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AP discovers scandal: illegal aliens getting ripped off

We Americans might consider it a scandal that there are illegal aliens taking rebuilding jobs from American hurricane victims. However, in the alternate universe favored by the Associated Press, it's only a scandal when those illegal aliens are ripped off by corrupt contractors. Few people want people not to be paid, and few people want serf laborers to live and work in unsafe conditions.
Even bright six-year-olds can see the solution: keep illegal aliens from coming to New Orleans. That way, all the problems are solved. If contractors try to rip off a citizen, they'll get sued. If contractors try to get a citizen to clean up rotting seafood without the proper equipment, they'll get sued.
Anyone who supports anything other than that is ideologically corrupt, and perhaps corrupt in a more financial sense as well.
Immigrants often unpaid for Katrina work

A pattern is emerging as the cleanup of Mississippi's Gulf Coast morphs into its multibillion-dollar reconstruction: Come payday, untold numbers of Hispanic immigrant laborers are being stiffed.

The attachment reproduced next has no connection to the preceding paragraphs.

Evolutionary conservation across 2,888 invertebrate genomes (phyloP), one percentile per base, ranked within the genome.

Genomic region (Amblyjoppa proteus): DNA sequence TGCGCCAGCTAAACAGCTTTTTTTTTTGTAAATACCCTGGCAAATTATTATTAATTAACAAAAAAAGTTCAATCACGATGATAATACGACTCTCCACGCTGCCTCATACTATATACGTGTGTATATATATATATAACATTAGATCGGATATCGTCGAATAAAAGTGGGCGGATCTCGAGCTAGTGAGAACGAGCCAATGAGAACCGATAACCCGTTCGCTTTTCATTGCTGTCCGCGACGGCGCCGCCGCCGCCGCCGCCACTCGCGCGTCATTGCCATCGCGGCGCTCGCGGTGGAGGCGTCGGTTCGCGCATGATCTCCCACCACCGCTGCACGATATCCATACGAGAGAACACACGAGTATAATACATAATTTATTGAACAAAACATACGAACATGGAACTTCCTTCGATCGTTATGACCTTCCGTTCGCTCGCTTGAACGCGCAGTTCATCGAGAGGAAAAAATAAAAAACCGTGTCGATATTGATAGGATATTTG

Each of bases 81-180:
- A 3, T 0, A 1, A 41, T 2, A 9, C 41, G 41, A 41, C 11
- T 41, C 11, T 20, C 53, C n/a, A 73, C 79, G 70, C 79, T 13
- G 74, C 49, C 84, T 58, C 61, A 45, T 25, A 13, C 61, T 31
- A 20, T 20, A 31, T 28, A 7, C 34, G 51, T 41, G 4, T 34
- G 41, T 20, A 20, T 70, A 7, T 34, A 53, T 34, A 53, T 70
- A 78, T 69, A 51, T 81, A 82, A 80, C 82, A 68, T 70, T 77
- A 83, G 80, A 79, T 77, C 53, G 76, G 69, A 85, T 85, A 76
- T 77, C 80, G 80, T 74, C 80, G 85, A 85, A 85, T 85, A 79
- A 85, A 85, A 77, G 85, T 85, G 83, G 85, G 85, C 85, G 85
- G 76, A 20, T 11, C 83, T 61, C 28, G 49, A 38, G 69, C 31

Sometimes, the boss simply vanishes. Other workers wait on promises that soon, someone in a complex hierarchy of contractors will provide the funds to pay them.
Nonpayment of wages is a violation of federal labor law, but these workers - thousands of them, channeled into teams that corral debris, swaddle punctured roofs in blue tarps and gut rain-ravaged homes - are especially vulnerable because many are here illegally.
After Katrina hit, Armando Ojeda paid $1,200 to be smuggled across the desert border from Mexico, a walk that took several nights. Talk of $10 an hour - more in a day than he made each week at a computer factory back home - led him to pay another $1,200 to be crammed in van with a dozen other immigrants and driven 1,600 miles, from a safe house in Arizona to Mississippi...

Once again, the AP just doesn't seem to understand these basic principles and ideas. Please send an email to feedback@ap.org and help them find their lost senses.